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Davis Elementary in College Place.

There is one predictable element that COVID-19 has provided to schools’ plans for reopening this fall: unpredictability.

The College Place School District — the latest local organization changing gears mid-summer around pandemic plans for school — will now aim to reopen this fall using a hybrid a.m./p.m. model similar to the one being developed by the Walla Walla School District.

Superintendent James Fry had hoped a full-day return to classes would be possible.

“‘Hoped’ is the key word there,” Fry said. “As we evaluated the situation, it became more and more apparent that a full return was not in the cards at this time. And that something that would reduce the number of students on our campus at a time by about 50% was a more practical response.”

The move is part of Fry’s effort to develop flexible plans he hopes will allow the district to be ready for all scenarios.

Under the a.m./p.m. model, half of the district’s students would attend in-person instruction in the mornings and participate in distance learning in the afternoons. The other half would do the opposite.

Fry said a survey will be sent to parents soon asking which option they prefer.

“I am using the term ‘preference’ instead of ‘choose’ because we have to balance it 50/50,” Fry said.

The survey will also include a fully remote-learning option.

This all assumes in-person learning is allowed by the state and county and that the district is able to reach an agreement with the teachers’ union to return to in-school instruction. The district is alternatively planning for a scenario where this isn’t possible.

The a.m./p.m. model is one level of a three-level plan the school board approved at its meeting Tuesday night. The other two options are a full return to in-person instruction — as was originally hoped for — and a full distance learning option.

Fry said a full return would only happen in the unlikely event that the state’s social distancing requirements are removed.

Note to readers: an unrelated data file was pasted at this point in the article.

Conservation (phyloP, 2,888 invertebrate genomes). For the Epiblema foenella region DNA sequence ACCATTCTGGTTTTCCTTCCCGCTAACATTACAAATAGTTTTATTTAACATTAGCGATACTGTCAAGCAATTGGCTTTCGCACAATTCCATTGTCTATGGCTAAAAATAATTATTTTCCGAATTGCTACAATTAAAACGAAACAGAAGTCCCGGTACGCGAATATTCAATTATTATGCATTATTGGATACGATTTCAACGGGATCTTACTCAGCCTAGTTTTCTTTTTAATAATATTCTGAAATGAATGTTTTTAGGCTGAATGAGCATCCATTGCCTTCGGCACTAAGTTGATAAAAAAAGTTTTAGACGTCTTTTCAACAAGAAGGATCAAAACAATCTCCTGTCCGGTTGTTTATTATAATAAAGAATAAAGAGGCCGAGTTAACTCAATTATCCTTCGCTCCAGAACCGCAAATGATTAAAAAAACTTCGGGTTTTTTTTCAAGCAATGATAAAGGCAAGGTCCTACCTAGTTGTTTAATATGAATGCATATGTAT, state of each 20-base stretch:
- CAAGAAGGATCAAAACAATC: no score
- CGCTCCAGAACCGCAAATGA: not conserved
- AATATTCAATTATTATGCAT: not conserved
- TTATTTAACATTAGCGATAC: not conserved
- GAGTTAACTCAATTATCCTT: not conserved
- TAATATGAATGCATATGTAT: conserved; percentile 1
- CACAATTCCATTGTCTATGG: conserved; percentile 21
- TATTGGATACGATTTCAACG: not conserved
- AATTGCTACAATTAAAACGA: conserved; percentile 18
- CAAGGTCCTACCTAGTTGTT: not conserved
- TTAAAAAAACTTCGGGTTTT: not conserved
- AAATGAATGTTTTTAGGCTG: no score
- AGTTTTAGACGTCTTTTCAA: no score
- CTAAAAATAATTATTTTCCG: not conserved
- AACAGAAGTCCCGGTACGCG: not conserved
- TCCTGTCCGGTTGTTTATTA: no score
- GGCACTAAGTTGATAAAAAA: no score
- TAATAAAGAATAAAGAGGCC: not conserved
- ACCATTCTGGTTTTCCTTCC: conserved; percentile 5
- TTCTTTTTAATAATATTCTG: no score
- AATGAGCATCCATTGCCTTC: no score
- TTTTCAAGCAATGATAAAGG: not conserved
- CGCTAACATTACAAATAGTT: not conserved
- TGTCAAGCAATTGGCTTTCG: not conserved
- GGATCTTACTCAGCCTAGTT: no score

The third option, full remote-learning, may be more likely. In Oregon, Gov. Kate Brown announced that most of the state’s schools will not be allowed to open this fall unless new COVID-19 cases reduce to less than 10 per 100,000 residents of a county for a seven-day period.

A similar decision by Washington Gov. Jay Inslee would make any in-person instruction in Walla Walla County unlikely. In addition, some teachers unions across the state are resisting a return to the classroom at this time.

Late last week, the Washington Education Association announced its opposition to a return to in-person instruction and urged Inslee to require schools to use distance learning to begin the school year.

Fry said his district has a good relationship with its teachers’ union and hopes to come to an agreement that includes safety procedures in place for teachers and students alike.

Should a remote-learning option be required, Fry said the district will be prepared. The plan is to use paper packets for kindergarten and first-grade students.

“We heard very strongly from a lot of parents with students in those grades that it was just too complex to be on the computers with the little folks,” Fry said.

A fully online program will be used for grades 2-12. Fry said the online classes will be interactive and developed and taught mainly by the district’s teachers. Using a pre-made online learning program is not being planned at this time.

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Jeremy Burnham can be reached at jeremyburnham@wwub.com or 509-551-8896.

Reporter

Jeremy Burnham covers education and Columbia County for the Union-Bulletin. He is a recent graduate of Eastern Washington University, where he studied journalism, and is an Eastern Eagle fanatic.